The Bayon, or the Temple of Faces, was my favorite. The 37 standing towers of this temple feature faces of what scholars think to be portraits of Jayavarman VII, the builder of the temple, Buddha faces, or a combinations of the two.The faces are still to be fully counted, as not all towers have the same number of faces, they range from one face to four faces, and because some of them are not very well preserved.The temple looks a bit of a rumble, partly because of the age but also because it is one of the temples built in a piecemeal fashion for over a century.
Ta Prohm was Ryan’s favorite. The temple was preserved as it was found, taken over by trees and vegetation. Some restoration work is undergoing though, as nature became a little bit too greedy and the temple needs to be reinforced. It’s amazing to see how rocks are hold in place by the tree roots and in return the tees can hold themselves tall and straight above the rock bed. You can get lost in here, with so many wall courtyards inside bigger wall courtyards.
The bigger trip we took was to Kabal Spean, a waterfall some 50 km away from SP. It is a good place to go too, very rewarding and more off the beaten path. Prepare for a walk that will make you sweat like a pig (well, do pigs really sweat?) although it is just one kilometer long. But it is steep and it is very hot.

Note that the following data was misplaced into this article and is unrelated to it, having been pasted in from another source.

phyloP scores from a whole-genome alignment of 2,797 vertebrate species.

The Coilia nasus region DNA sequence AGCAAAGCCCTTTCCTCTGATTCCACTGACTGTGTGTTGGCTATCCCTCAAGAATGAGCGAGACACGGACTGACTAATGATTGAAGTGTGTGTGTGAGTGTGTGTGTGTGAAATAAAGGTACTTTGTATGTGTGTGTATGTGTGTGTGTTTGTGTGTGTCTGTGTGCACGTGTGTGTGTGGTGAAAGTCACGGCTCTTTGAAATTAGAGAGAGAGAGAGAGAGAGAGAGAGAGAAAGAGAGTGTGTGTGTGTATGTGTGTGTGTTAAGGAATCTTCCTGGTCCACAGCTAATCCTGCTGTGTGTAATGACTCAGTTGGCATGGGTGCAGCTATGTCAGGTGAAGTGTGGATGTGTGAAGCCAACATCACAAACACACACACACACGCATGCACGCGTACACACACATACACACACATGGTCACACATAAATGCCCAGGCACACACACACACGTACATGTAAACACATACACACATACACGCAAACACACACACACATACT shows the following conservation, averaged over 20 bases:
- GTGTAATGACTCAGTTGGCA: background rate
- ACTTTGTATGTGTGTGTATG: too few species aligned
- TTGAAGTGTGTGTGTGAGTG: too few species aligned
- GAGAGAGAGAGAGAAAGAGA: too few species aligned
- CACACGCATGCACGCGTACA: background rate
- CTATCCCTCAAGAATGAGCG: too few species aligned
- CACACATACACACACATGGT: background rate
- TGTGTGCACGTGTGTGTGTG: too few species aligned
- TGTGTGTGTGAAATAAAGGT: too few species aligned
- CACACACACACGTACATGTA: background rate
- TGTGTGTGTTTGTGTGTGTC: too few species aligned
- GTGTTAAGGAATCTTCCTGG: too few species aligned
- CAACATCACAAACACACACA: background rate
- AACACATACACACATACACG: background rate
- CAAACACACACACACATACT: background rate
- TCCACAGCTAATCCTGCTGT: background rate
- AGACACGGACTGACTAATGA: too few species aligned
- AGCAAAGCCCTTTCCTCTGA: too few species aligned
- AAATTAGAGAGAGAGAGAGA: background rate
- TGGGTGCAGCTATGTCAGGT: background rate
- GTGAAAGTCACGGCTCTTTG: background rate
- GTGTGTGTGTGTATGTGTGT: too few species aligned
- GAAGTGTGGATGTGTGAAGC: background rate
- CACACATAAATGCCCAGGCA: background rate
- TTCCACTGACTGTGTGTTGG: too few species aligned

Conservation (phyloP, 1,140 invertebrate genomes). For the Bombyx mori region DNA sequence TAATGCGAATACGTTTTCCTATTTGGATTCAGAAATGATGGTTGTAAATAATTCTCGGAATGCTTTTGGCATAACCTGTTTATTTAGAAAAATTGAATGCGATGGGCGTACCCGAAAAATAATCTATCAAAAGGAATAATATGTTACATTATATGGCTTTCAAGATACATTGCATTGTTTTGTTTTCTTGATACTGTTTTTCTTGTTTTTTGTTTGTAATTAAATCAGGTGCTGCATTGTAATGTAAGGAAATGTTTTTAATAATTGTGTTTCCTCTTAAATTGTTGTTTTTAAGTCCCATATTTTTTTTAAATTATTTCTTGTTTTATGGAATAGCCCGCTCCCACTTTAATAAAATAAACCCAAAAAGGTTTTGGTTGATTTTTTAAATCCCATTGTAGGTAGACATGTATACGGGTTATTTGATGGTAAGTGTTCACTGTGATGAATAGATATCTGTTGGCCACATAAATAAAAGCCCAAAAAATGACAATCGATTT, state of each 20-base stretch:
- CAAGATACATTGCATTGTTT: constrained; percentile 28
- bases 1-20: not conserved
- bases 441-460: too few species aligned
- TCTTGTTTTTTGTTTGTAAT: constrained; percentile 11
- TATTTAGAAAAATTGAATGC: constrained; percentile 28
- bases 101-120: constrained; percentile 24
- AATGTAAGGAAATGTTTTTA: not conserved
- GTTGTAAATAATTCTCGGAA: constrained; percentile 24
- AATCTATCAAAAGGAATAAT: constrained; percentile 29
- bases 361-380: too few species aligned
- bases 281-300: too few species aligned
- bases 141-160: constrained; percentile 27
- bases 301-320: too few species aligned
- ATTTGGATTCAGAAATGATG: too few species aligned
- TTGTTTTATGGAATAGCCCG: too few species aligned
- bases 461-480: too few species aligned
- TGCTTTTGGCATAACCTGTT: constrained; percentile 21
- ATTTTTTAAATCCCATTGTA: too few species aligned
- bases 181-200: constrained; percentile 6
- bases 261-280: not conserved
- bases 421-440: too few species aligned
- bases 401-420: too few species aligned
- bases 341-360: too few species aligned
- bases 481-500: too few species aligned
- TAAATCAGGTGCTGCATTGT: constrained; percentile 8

When you get to the top though you forget all about it. The waterfall is not that impressive, especially if you get there in the dry season.It is what you discover there that is worth your time. Ancient people decided that this small river will be a good one to be made holy and use its water to clean your sins away. They did this by engraving the rocks around with images of Vishu and Shiva, in their different avatar forms, as well as by creating a thousand lingas in the river bed. It’s eerie to see these hundreds years old mounds still peeking out of the water.
On the way there, or back, stop by Banteay Srey, the wat built by the women. Its pinkish color along with the delicate engravings on the walls is what makes temple stand out from the others.
Another place we liked were was the Terrace of the leper king, with its inner walls adorned with asuras, devas and apsaras, reflecting different stiles of carving, from rough chiseling to very delicate details.
Worthy of mention is East Mebon which stands out from the others because it is made out of bricks instead of stones. While walking around we saw all these little holes in the bricks, not necessarily very regular but so similar that we dismisses the option of the wholes being made by some type of animal. We then thought they might have been done by somebody trying to deface the place, which would have been very sad. Fortunately we found out later that the whole were done on purpose by the builders, preparing the brick for an outer stucco. The stucco never made it on the walls, be that because the king that ordered it was no longer a king or they ran out of money and time.
Do not miss this place. It is worthy of your time and money. Prepare for being hot and for long stone staircases that sometimes feel like never ending But do go.
And enjoy Siam Reap while there. You can see some of the things we really enjoyed there in this separate post we have written.